NSW government to hold building companies, bosses accountable for poor workplace safety


“Business owners and company directors who deliberately ignore safety issues and put their
workers at risk of injury and death have no right to operate in this state.

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“The vast majority of employers are great leaders and know the value of their employees … this message is not intended for them. This is for employers who prioritise that extra dollar in the bank, with little regard for the health and safety of their workers who make that dollar possible.”

Inspectors will also be empowered to demand answers and documents from any workplace they have entered in the previous 30 days.

Families of victims will receive three-monthly progress reports on investigations into a death.

The proposed new laws come in the wake of a series of building site accidents last year including the death of 18-year-old Christopher Cassaniti, who was crushed after scaffolding collapsed on him and a co-worker at a construction site in Macquarie Park in April last year.

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The bill stops short of adopting a new offence of industrial manslaughter, which was recommended last year by former executive director of SafeWork South Australia Marie Boland, following an independent review of national workplace safety laws. Ms Boland said the industrial manslaughter offence was necessary to make employers liable for gross negligence of their workers and address community concerns and limitations in existing criminal manslaughter laws.

Labor has made a policy commitment to introduce industrial manslaughter laws under Work Health and Safety legislation. Its industrial relations spokesman Adam Searle said the government’s bill fails to properly respond to the Boland review.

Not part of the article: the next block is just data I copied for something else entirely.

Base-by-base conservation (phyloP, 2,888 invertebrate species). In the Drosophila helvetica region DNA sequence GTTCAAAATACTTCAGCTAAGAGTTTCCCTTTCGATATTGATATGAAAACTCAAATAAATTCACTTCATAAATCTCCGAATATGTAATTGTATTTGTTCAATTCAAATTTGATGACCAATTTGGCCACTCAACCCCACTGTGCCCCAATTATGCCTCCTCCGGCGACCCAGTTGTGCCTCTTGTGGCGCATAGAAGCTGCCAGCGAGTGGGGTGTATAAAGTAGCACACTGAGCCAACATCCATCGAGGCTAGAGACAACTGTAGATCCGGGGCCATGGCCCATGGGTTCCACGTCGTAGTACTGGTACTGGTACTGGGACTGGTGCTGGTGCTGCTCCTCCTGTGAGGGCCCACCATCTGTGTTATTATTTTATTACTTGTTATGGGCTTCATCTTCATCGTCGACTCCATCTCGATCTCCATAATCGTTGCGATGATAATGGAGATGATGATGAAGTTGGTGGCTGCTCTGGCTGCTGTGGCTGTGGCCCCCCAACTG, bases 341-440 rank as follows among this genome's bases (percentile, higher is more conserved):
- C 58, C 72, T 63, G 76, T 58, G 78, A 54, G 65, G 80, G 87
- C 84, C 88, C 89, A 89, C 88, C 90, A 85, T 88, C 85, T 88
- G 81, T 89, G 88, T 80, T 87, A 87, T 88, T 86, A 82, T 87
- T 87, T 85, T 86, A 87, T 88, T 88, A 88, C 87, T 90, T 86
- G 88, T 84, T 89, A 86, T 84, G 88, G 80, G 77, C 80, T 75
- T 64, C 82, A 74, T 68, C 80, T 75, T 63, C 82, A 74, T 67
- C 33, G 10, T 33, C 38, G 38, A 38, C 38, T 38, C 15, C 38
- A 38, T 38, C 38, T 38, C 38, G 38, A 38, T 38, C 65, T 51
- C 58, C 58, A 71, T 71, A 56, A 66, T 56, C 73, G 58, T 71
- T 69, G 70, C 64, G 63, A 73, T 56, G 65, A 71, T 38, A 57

“The bill they have introduced is still directed at managing risks which is important, but is not enough,” he said.

“It fails to include an offence of industrial manslaughter. It fails to include an offence that deals with the consequences of workplace deaths like Queensland and Victoria.”

Mr Anderson said the “gross negligence” offence would be easier to prosecute than industrial manslaughter and the existing offence of “recklessness”.

“If a worker is seriously injured, killed, or simply if there is a risk of either of those things occurring in a workplace, the person responsible could face time behind bars, as well as receive substantial fines,” he said. “We will make it crystal clear in legislation that a worker’s death can result in a charge of manslaughter, under the NSW Crimes Act.”

“It has been suggested that a new type of manslaughter that’s just for business owners and
company directors. However, what I struggle to understand is why anyone needs to die before
we take the strongest possible action.”

NSW Greens MP David Shoebridge said the government proposal is “at best a half measure and will not provide the deterrent effect needed in boardrooms”.

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